Despite the global cancellations of sport due to COVID-19, the Australian Football League (AFL) commenced the 2020 season in empty stadiums. It was for short time one of the only sports still played globally, before the league eventually postponed the season days later. At the time, these handful of games acted as a beacon of hope and a distraction for fans to connect with their sport and teams, albeit with consumption limited to media platforms, with no fans in attendance. This paper uses qualitative thematic coding to analyse user generated content from Twitter (n=2484) and to explore how fans engaged with, integrated, and responded to sport in a global crisis, as well as how they navigated and rationalised their fan experience during this unprecedented time. It provides a particular focus on how macro influences, such as COVID-19 and other social issues, impact perceptions of sport’s role and importance in society. The study highlights the constructs of fandom that regulate fan sentiment, illustrates the depth of a fan’s relationship with sport based on moral and ethical identification and reinforces the need for sporting organisations to connect with fans on a social level, rather than simply offering a form of entertainment, amusement, or distraction.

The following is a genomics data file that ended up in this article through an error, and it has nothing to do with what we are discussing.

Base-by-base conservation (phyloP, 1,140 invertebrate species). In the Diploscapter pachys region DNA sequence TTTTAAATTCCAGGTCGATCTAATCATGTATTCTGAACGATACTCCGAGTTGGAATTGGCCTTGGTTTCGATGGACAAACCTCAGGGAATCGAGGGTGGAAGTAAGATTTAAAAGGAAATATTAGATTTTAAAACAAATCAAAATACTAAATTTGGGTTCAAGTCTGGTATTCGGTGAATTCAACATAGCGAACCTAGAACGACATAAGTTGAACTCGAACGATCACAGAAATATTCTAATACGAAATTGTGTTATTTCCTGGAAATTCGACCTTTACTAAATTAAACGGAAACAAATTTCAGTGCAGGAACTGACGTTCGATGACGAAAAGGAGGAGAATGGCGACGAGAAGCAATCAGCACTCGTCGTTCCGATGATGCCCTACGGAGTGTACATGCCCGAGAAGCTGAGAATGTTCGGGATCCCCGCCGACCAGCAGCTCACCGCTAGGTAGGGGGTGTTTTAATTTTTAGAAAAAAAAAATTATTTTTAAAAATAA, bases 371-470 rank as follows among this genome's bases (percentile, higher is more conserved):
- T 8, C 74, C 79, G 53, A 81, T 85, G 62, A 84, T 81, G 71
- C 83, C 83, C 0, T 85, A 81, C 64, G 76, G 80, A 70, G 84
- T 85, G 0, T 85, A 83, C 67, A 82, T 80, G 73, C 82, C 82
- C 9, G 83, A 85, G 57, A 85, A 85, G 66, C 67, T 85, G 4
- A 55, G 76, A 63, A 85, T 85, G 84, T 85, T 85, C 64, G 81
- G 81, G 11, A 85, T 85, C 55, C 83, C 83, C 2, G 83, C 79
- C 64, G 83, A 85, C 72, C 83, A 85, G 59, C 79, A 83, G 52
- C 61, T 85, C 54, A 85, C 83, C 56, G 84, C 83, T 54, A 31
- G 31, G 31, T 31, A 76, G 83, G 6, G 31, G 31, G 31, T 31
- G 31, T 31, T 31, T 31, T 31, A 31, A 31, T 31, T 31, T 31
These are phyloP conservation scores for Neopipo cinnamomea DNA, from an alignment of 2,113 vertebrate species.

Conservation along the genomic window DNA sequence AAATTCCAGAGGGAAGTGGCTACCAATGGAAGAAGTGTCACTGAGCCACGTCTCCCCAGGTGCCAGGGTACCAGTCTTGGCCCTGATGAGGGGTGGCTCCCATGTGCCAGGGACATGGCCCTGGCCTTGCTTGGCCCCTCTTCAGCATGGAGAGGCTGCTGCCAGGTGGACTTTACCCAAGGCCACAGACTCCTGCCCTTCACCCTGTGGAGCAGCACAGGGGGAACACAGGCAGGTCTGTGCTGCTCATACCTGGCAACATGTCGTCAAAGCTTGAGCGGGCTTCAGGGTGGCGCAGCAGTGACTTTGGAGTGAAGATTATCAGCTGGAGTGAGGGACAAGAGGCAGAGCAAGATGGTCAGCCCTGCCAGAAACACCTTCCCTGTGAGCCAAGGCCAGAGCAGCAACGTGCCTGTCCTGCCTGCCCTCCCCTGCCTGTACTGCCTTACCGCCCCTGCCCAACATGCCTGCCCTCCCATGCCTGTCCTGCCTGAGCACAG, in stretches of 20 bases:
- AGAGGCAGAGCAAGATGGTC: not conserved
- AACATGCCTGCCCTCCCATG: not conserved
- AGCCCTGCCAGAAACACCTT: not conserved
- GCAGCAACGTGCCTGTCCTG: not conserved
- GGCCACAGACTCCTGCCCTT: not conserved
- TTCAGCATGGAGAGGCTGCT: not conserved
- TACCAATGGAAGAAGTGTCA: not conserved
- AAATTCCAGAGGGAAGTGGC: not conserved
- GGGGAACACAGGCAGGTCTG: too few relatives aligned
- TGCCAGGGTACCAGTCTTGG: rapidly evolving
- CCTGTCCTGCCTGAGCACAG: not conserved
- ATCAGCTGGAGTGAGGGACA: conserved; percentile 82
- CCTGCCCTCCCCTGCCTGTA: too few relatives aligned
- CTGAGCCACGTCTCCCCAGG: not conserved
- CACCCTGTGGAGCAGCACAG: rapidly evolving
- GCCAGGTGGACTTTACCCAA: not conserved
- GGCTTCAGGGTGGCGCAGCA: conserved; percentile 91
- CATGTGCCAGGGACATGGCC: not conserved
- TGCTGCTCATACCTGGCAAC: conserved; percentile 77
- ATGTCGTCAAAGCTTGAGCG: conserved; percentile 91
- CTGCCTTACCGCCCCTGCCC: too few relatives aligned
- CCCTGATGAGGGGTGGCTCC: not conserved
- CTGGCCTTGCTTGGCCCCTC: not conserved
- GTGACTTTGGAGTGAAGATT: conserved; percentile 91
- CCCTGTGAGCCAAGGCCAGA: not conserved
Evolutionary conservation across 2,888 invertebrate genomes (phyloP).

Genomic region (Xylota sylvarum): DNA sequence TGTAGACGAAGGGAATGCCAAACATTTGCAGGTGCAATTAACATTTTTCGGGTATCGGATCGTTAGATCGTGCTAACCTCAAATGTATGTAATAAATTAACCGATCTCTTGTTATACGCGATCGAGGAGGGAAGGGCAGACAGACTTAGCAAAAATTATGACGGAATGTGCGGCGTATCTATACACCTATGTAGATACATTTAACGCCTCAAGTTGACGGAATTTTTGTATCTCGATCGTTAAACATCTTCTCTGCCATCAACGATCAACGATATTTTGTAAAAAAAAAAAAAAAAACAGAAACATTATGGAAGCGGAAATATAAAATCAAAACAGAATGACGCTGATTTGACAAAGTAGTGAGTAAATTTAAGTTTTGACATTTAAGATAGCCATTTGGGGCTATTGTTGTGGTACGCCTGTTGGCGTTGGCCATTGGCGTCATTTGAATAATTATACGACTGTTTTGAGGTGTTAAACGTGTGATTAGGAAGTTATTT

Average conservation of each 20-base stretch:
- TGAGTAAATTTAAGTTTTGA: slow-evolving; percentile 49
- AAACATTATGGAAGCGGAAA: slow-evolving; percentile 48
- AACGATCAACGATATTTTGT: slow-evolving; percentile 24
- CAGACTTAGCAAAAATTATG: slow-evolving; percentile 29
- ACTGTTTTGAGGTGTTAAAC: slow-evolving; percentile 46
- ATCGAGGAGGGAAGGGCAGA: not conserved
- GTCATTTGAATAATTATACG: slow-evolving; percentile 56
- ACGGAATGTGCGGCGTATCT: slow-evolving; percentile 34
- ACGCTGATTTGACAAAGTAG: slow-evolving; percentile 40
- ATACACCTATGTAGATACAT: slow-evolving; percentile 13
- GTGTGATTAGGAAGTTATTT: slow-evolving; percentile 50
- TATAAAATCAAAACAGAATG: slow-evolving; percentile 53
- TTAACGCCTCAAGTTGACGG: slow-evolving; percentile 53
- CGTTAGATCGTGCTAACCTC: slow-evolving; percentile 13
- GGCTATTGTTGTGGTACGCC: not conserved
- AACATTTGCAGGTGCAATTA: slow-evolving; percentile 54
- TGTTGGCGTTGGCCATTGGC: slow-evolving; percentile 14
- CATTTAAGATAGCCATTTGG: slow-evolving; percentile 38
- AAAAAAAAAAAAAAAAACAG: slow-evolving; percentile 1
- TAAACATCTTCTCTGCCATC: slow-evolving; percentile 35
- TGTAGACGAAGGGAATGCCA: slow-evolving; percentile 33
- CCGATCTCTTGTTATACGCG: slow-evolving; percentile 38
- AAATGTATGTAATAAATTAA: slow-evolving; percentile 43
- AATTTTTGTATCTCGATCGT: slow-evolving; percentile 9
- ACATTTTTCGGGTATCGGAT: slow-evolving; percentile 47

Assoicate Dean, Higher Education, Sport, Holmesglen Institute (Associate Dean) and Swinburne University of Technology (Adjunct Research Fellow), Victoria, Australia
Fandom, Social Media, Community, Communications, User Generated Content